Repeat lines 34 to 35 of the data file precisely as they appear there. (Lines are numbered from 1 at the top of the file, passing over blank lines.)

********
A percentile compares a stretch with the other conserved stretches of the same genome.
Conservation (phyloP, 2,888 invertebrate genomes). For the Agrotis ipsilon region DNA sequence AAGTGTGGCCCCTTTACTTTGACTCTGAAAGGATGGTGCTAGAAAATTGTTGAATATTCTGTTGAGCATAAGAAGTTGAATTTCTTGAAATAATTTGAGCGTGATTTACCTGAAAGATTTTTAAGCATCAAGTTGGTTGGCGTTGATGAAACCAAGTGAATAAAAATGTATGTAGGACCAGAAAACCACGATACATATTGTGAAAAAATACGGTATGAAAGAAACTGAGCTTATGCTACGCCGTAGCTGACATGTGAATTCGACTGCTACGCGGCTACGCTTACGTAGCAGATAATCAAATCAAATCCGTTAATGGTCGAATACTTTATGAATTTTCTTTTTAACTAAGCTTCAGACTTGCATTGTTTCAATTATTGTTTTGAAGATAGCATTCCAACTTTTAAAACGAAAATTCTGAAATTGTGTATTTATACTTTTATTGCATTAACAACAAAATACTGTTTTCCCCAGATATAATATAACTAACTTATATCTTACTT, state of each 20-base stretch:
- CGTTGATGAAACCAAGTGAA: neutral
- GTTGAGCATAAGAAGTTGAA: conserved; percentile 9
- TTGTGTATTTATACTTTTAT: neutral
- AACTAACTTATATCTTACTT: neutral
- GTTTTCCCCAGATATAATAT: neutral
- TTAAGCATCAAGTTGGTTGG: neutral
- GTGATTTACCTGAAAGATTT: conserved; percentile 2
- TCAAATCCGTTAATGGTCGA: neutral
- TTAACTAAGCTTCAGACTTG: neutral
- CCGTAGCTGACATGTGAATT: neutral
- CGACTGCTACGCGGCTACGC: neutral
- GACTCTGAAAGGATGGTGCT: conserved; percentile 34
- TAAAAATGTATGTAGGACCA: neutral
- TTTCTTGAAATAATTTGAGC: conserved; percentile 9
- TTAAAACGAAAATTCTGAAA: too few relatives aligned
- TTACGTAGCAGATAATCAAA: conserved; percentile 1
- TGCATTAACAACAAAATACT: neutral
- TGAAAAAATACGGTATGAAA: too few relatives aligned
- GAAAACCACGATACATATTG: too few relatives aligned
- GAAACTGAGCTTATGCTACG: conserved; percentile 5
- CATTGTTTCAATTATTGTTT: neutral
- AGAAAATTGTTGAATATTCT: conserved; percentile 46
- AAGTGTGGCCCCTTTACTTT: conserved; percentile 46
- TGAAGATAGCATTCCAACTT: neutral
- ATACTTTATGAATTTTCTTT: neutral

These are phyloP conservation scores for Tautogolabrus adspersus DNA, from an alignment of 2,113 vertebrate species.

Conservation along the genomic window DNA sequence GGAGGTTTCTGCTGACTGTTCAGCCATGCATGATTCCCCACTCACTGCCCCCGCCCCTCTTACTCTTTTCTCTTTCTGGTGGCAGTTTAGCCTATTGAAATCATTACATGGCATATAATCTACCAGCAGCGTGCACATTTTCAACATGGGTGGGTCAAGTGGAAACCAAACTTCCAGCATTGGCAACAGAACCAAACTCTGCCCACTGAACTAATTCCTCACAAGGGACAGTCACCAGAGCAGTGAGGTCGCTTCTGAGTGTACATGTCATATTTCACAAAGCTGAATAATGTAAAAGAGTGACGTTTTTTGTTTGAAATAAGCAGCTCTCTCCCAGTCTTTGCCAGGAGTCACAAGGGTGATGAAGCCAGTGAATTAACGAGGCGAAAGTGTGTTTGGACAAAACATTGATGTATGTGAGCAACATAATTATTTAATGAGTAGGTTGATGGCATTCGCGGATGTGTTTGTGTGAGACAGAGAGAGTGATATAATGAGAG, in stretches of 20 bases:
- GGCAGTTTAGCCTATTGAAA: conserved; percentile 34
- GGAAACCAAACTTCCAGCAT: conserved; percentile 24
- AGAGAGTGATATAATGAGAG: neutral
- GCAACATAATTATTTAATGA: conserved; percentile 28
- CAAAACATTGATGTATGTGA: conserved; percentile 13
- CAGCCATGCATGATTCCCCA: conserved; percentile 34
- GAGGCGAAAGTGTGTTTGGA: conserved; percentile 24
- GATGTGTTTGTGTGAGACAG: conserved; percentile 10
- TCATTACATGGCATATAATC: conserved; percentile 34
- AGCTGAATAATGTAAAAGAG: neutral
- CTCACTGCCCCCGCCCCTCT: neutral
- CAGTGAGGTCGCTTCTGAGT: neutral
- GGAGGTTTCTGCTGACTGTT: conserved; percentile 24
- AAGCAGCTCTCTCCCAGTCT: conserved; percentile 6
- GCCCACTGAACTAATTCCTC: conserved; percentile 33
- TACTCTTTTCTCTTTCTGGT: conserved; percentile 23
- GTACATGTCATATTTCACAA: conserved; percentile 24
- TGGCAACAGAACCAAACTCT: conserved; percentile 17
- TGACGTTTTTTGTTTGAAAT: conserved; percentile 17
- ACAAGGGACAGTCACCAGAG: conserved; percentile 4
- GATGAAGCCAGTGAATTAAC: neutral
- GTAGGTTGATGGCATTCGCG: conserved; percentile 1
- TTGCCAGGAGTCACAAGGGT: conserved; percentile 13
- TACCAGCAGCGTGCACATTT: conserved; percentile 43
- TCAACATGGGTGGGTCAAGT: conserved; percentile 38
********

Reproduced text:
- CAAAACATTGATGTATGTGA: conserved; percentile 13
- CAGCCATGCATGATTCCCCA: conserved; percentile 34